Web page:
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Chemical Compound Review

Sulforafan     1-isothiocyanato-4- methylsulfinyl-butane

Synonyms: Sulforaphan, Sulforathane, sulforaphane, Sulphoraphane, CHEMBL48802, ...
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Disease relevance of Sulforathane


High impact information on Sulforathane

  • Chemical inducers such as sulforaphane are known to react with Keap1 cysteine residues, thereby promoting Nrf2 nuclear accumulation and hence ARE activation [8].
  • Induction of phase 2 genes by sulforaphane protects retinal pigment epithelial cells against photooxidative damage [9].
  • Significant protection of RPE cells was obtained by prior treatment with phase 2 gene inducers, such as the isothiocyanate sulforaphane or a bis-2-hydroxybenzylideneacetone Michael reaction acceptor [9].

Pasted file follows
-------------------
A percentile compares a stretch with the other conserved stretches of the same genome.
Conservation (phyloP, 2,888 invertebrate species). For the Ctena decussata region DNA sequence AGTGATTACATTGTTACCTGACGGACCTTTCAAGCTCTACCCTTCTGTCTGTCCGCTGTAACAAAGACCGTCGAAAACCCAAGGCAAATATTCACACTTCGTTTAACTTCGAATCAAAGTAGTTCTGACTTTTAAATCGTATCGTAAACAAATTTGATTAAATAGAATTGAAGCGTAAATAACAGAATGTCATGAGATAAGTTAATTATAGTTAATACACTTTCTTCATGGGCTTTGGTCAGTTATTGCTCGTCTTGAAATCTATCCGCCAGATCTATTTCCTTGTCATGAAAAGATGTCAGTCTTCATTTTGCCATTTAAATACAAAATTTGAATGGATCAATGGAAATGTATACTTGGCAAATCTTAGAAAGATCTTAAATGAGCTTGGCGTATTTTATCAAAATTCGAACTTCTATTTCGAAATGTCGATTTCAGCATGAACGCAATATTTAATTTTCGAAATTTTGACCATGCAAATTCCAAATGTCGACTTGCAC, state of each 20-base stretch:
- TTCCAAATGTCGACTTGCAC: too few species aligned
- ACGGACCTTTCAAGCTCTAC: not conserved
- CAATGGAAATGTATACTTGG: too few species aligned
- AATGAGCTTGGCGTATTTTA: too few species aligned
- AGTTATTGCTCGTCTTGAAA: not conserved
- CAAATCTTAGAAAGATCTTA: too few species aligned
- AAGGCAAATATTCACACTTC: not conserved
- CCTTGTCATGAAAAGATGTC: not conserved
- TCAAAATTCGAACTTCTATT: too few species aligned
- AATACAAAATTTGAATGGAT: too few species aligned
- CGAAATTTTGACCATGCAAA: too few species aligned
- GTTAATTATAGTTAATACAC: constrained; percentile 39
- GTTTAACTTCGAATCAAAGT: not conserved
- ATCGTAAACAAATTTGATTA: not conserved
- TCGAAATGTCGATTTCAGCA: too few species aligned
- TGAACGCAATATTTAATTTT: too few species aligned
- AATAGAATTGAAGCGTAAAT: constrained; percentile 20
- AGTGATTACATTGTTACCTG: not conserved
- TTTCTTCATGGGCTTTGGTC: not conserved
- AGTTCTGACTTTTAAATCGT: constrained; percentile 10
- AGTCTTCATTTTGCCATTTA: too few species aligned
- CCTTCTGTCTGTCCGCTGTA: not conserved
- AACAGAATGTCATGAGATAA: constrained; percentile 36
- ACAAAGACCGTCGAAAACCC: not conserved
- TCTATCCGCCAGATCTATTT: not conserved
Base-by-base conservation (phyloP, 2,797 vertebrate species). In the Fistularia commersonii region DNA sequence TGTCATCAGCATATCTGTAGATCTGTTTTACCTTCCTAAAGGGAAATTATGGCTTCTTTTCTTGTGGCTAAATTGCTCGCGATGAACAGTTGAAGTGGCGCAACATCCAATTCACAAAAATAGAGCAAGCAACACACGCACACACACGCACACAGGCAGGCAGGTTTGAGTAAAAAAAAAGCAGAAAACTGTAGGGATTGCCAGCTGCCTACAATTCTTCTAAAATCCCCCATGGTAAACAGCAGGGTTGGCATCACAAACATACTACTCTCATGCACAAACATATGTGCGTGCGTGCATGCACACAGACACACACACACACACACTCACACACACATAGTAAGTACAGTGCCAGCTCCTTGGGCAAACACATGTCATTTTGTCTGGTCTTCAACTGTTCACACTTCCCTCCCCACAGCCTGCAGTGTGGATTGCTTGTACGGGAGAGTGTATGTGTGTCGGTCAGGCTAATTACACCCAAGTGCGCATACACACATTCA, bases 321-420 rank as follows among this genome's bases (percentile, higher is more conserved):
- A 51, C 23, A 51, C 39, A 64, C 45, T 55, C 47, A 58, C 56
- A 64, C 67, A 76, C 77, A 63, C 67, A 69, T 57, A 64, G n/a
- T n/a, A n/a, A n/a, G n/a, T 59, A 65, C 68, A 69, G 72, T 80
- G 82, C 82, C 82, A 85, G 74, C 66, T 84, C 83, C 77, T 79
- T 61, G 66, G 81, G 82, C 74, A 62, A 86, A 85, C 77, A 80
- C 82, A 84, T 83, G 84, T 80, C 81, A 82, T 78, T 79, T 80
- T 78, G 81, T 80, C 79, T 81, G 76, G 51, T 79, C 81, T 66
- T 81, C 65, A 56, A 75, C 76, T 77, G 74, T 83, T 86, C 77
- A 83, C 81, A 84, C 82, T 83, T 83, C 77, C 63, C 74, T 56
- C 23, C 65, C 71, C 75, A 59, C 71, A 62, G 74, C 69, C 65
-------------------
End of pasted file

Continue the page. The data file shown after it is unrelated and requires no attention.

• We cloned, overexpressed, and purified murine Keap1 and demonstrated on native gels the formation of complexes of Keap1 with the Neh2 domain of Nrf2 and their concentration-dependent disruption by inducers such as sulforaphane and bis(2-hydroxybenzylidene)acetone [10].
  • Thus, the dual actions of sulforaphane in inhibiting Helicobacter infections and blocking gastric tumor formation offer hope that these mechanisms might function synergistically to provide diet-based protection against gastric cancer in humans [2].

Chemical compound and disease context of Sulforathane


Biological context of Sulforathane

  • Since phase 2 enzyme induction is often associated with reduced susceptibility of animals and their cells to the toxic and neoplastic effects of carcinogens and other electrophiles, it was important to establish whether sulforaphane could block chemical carcinogenesis [1].